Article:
Scholarly Publishing (A Short Guide) now available.
The ebook is published. Paperback coming soon.
A companion to The Scholarly Writing Process, in Scholarly Publishing I focus on the big picture of publishing for scholarly audiences. After discussing the purpose of publishing for scholarly readers and what is meant by making a contribution to the advancement of knowledge, I look in detail at the main types of scholarly publication: books, peer reviewed journal articles, and various types of work-in-progress publishing (conference papers, working papers, etc) to help you decide which type of publication will best suit your purposes. The concluding chapter discusses how you can improve discoverability of your publications. Each chapter has questions to help you apply the information to your own situation.
Love Your (Academic) Work!
You became an academic because you are excited about ideas and about communicating those ideas to others. How many nights have you stayed up late with colleagues discussing ideas? Don’t you still do that at conferences sometimes? Heck, that kind of free flowing intellectual conversation is probably your definition of a good night out.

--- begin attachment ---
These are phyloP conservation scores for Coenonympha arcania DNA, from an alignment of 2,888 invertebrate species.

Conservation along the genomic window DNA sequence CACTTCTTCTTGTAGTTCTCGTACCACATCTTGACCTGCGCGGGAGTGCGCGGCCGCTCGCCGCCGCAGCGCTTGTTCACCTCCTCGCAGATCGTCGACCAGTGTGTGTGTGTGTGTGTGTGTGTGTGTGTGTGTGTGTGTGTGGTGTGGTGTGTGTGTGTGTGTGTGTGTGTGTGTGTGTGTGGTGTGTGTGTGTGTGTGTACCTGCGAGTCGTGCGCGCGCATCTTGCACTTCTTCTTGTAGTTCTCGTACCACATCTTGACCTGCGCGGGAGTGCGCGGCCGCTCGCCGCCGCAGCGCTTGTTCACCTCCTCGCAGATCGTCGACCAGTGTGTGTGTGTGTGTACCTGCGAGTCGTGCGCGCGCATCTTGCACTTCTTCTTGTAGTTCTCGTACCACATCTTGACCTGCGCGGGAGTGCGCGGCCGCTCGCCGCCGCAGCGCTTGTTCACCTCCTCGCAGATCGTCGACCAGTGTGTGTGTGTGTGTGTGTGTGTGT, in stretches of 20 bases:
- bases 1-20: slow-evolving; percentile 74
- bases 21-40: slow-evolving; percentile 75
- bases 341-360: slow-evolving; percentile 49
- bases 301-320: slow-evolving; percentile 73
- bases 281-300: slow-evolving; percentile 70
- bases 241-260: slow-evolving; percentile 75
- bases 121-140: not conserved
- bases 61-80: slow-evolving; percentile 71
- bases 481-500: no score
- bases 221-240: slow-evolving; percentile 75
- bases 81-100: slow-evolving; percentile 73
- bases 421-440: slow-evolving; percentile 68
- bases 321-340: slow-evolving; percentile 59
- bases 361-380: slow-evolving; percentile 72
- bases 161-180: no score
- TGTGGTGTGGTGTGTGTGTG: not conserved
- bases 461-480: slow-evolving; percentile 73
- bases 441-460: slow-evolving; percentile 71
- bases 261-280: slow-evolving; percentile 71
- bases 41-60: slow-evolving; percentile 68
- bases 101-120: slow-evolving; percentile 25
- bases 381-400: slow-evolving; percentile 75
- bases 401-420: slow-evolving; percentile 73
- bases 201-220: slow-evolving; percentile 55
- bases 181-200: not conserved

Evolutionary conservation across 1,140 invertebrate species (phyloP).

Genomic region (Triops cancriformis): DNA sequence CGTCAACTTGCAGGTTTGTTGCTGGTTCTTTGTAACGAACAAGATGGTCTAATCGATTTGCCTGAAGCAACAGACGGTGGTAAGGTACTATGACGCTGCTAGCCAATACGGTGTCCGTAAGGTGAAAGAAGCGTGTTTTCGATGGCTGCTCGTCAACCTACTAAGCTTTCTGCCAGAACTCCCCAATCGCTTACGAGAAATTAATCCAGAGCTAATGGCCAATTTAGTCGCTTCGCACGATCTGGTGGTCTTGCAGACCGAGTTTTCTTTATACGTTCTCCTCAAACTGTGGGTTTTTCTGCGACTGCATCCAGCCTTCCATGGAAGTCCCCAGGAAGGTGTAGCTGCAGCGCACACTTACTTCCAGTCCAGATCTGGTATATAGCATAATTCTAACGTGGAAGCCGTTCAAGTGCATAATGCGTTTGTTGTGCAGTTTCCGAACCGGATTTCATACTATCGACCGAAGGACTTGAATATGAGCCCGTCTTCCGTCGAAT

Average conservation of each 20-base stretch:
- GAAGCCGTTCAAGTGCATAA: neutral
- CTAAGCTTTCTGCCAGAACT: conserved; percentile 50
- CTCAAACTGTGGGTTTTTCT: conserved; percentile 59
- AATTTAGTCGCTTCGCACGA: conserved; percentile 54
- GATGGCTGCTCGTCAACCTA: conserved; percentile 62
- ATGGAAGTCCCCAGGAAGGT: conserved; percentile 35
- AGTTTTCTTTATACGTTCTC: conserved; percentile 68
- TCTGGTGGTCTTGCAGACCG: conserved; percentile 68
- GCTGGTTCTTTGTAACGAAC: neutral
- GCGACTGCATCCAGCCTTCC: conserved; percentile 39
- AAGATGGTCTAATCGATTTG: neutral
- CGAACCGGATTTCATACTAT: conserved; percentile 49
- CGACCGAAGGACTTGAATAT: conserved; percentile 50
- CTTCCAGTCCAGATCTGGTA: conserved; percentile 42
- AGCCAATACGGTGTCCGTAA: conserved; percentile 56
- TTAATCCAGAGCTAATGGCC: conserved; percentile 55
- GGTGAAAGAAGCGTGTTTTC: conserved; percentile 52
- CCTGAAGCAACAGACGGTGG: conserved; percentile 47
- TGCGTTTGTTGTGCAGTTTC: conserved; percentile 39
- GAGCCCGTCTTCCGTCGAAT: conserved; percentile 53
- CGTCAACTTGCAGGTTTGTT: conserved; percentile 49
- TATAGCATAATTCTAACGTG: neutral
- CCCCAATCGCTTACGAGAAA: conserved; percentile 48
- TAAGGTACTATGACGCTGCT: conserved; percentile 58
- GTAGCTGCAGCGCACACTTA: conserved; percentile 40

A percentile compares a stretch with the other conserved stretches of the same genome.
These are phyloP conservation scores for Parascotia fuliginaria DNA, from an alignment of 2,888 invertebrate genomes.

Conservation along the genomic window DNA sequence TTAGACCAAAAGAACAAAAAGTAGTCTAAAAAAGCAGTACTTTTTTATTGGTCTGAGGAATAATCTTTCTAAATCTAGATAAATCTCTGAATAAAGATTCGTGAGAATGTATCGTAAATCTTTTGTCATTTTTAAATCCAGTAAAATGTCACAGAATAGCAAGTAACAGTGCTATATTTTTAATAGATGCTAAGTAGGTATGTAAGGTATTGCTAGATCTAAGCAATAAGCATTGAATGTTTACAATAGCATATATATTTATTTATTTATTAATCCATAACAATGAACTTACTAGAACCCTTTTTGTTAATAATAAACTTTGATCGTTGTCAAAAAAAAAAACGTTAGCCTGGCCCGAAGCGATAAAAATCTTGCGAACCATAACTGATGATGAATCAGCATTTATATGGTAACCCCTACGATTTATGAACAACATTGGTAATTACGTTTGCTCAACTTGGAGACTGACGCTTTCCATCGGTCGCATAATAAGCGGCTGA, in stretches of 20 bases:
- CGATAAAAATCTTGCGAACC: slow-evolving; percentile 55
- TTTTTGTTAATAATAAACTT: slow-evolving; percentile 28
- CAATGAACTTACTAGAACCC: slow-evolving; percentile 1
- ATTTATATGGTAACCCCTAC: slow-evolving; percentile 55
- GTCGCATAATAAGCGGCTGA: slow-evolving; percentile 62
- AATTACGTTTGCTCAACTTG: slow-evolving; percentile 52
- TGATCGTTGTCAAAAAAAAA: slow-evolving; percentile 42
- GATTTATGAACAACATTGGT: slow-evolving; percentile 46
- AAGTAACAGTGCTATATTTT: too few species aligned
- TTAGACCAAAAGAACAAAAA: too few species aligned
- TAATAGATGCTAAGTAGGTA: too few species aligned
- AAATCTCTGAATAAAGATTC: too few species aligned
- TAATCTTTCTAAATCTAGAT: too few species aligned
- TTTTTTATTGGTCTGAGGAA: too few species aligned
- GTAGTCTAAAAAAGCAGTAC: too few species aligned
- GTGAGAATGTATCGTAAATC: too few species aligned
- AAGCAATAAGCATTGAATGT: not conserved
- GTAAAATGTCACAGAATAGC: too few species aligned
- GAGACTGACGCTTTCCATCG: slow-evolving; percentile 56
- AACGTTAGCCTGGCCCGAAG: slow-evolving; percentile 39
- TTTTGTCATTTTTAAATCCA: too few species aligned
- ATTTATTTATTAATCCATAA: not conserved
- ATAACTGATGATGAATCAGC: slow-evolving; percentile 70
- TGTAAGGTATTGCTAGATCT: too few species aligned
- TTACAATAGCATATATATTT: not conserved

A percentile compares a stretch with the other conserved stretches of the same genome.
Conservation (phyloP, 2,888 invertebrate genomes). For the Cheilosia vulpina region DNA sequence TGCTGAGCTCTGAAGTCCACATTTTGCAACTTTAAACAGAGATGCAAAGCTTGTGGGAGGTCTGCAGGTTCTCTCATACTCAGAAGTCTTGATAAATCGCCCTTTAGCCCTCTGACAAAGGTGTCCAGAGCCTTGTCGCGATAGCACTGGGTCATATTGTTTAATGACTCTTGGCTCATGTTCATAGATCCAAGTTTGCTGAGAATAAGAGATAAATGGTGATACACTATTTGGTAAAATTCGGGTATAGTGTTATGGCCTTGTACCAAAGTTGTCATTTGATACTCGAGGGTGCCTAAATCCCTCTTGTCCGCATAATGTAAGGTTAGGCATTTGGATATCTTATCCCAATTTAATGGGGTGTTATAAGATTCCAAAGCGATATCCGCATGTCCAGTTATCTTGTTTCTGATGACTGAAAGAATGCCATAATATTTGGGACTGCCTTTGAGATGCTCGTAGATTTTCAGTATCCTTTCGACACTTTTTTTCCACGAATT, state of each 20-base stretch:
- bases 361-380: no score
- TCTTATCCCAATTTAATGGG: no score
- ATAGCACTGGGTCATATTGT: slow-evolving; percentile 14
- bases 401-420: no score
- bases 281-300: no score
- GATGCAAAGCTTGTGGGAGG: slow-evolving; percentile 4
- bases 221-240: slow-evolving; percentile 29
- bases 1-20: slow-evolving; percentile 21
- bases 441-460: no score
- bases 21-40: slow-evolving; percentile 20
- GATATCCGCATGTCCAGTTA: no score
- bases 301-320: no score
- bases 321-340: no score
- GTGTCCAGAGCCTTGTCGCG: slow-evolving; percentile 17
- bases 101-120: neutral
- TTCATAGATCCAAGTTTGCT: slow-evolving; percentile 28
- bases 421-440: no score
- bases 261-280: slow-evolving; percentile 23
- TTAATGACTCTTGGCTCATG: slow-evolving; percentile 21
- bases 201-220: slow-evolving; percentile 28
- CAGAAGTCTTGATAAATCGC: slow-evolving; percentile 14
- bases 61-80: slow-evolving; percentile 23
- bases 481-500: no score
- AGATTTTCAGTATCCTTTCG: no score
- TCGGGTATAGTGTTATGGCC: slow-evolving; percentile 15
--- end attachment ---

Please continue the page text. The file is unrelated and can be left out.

You should love your job. And yet, the positive joy at discovering new things and telling the world about them has been tempered by fear. Fear is not conducive to getting anything written, as you may have discovered. And it is certainly not conducive to submitting whatever you have written for publication. Fear makes it hard to set priorities and create boundaries around your work.
I firmly believe that your academic career has the potential for joy as well as success. I want to help you make that possibility a reality. An academic career is a path, and there are a lot of different paths that an academic career can take. Tap into your deep curiosity. Develop a writing practice that will create knowledge. Confidently share that knowledge with those who would benefit from it — students; other scholars; curious people outside of the academy, whether they be practitioners, policy makers, or others.
Love your academic work because it is meaningful and satisfying, and because it does not take over your whole life. Eat. Sleep. Play. Love. Create.